Beyond the location of the new police station, there has been a pattern of overbuilding the town’s newer public buildings, such as the DPW garage. The design of a new station must show more cost restraint, but it also must aim for a longer useful life.
Sixth, the Board needs to be more publicly engaged in the fiscal oversight of all town departments. In particular, with so much of the town’s budget subject to collective bargaining agreements, the Board must do better informing voters and tax payers how these agreements compare with neighboring towns as well as with broader measures reflecting levels and trends in both public and private sectors. The fact is that Weston ranks at or near the top of most such expense comparisons.
There are other issues that also beg for fuller disclosure and tighter financial management by the selectmen. Town employee health care costs as well as the Other Post-Employment Benefits (OPEB) of town retirees will loom large over the town’s budget in the years ahead. Having observed almost all its open meetings over the past two years, I note that the Board did not have any extended discussion of its own during that period about the town’s debt levels or its spending.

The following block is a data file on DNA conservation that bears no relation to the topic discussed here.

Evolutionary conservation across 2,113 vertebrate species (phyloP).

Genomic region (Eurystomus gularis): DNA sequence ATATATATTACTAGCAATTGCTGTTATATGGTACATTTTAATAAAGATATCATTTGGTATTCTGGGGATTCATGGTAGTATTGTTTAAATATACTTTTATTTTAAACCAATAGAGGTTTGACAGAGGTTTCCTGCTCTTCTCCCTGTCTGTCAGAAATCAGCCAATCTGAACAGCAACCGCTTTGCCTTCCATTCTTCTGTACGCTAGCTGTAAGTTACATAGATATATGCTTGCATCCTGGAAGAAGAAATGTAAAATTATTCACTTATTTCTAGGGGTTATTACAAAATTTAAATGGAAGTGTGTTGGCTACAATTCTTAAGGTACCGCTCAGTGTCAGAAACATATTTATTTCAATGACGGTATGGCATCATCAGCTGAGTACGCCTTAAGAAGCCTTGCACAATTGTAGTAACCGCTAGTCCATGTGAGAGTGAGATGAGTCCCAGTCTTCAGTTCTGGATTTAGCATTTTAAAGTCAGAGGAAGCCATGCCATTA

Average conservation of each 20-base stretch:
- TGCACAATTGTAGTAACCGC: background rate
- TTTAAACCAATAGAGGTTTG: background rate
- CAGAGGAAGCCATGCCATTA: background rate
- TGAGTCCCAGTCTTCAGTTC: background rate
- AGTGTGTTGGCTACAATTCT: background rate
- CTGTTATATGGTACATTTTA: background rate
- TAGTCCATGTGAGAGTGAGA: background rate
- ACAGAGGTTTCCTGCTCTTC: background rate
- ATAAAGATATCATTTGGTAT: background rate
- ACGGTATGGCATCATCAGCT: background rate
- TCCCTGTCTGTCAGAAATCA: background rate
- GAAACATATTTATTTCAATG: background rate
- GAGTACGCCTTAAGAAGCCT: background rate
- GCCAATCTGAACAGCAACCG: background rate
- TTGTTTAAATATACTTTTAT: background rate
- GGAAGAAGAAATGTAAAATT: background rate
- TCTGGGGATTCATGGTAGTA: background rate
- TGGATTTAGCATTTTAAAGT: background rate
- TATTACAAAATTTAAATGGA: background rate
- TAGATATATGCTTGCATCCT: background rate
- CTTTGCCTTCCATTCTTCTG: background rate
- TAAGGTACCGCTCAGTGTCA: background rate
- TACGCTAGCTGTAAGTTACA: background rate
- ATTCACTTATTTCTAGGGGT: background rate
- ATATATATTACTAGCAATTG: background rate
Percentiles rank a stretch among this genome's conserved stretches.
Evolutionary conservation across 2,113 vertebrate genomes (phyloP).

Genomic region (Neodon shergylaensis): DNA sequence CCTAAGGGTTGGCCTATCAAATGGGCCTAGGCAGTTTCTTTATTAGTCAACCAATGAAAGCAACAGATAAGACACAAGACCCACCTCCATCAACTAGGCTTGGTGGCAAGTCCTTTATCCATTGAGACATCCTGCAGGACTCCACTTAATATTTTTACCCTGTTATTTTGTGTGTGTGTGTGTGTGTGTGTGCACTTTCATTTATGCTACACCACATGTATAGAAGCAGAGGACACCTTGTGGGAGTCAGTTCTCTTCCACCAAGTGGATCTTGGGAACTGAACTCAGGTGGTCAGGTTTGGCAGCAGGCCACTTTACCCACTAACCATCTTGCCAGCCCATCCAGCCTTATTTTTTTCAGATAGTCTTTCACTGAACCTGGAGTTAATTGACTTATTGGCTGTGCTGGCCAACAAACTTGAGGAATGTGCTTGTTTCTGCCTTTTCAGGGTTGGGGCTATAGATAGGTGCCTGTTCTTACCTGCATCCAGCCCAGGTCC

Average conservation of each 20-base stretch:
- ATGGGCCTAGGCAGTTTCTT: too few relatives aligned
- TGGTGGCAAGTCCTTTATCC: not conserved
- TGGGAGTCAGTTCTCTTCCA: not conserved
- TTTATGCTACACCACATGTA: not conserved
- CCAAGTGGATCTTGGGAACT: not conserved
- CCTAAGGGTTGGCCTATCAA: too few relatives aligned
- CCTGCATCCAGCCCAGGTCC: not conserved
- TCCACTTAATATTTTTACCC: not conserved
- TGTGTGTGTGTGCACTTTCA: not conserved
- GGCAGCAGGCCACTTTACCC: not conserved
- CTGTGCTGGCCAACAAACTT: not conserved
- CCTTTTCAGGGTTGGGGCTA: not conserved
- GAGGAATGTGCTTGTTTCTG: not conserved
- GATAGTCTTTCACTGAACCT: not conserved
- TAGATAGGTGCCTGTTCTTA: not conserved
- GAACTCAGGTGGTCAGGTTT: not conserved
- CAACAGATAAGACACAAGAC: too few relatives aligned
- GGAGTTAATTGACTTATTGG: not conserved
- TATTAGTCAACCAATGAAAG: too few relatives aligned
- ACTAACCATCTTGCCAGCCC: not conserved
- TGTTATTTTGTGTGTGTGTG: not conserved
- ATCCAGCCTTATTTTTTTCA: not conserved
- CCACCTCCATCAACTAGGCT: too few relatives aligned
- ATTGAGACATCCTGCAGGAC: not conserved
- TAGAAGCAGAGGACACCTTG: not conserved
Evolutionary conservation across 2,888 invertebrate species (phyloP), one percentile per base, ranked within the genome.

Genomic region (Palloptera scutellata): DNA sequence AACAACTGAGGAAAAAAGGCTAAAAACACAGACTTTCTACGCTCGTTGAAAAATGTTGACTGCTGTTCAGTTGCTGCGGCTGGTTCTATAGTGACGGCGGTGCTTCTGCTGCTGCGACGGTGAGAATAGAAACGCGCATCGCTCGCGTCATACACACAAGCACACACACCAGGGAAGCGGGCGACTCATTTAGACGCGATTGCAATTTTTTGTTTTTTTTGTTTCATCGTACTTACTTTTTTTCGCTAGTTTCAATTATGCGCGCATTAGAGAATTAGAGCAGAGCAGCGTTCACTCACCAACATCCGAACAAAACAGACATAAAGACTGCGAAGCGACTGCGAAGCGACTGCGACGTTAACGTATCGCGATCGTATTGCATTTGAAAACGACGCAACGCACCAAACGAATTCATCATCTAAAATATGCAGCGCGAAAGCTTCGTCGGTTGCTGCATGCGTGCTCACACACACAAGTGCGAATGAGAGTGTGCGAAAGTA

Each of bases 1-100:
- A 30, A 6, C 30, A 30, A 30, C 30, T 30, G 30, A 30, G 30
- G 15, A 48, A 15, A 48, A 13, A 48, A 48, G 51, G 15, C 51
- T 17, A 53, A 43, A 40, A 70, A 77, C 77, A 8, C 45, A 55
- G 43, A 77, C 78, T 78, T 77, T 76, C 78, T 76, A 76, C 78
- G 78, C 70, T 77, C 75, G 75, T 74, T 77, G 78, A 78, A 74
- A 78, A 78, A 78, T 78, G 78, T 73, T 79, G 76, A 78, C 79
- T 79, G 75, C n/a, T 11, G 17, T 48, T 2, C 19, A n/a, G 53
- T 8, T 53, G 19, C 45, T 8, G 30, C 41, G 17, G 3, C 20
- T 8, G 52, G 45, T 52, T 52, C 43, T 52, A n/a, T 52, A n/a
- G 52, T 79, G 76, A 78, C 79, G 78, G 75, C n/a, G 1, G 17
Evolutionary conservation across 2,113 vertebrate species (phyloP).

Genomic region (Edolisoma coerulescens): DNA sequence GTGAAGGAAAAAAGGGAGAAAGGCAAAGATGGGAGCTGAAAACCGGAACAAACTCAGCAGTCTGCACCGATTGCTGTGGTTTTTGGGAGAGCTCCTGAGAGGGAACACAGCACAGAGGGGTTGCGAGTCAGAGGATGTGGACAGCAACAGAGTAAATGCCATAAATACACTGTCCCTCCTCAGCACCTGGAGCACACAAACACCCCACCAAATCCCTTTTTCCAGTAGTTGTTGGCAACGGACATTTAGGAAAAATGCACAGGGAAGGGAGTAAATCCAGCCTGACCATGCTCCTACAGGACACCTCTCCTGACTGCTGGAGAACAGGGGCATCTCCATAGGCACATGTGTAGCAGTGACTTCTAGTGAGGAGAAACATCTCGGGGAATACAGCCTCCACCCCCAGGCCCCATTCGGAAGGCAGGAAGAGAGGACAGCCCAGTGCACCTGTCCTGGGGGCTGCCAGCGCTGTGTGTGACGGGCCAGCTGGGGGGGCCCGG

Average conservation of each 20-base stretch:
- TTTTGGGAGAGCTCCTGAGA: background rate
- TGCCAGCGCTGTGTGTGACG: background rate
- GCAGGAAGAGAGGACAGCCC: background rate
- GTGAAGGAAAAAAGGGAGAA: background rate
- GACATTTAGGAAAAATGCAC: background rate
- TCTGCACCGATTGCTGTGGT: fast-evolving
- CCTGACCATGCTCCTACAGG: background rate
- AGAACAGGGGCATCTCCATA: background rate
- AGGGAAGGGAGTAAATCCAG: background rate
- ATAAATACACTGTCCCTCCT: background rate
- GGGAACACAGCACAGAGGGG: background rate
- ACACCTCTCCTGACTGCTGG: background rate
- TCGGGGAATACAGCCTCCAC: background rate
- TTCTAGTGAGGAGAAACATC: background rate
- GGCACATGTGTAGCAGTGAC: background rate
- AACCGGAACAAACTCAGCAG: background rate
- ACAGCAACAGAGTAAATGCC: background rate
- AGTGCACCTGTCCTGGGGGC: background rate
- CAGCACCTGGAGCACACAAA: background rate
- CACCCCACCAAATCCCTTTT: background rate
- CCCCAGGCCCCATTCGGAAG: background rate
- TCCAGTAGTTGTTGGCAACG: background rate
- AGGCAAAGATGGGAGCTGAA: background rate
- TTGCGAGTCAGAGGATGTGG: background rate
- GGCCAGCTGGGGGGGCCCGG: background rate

The town’s pattern of borrowing as much as possible and then exempting debt service from Proposition 2½ has become excessive. The proof is that the town’s budget has not required a Proposition 2½ general override since FY07 but the cumulative debt service excluded from Proposition 2½ from FY08 through FY13 has totaled nearly $42 million. With Proposition 2½ so abused that it is no longer an automatic or useful control on town spending and borrowing, it should be no wonder that Weston has the highest average tax bill of any town in the state while non-exempt increases in the town's budget give the illusion of fiscal restraint. The Board needs to step up and rein in these practices.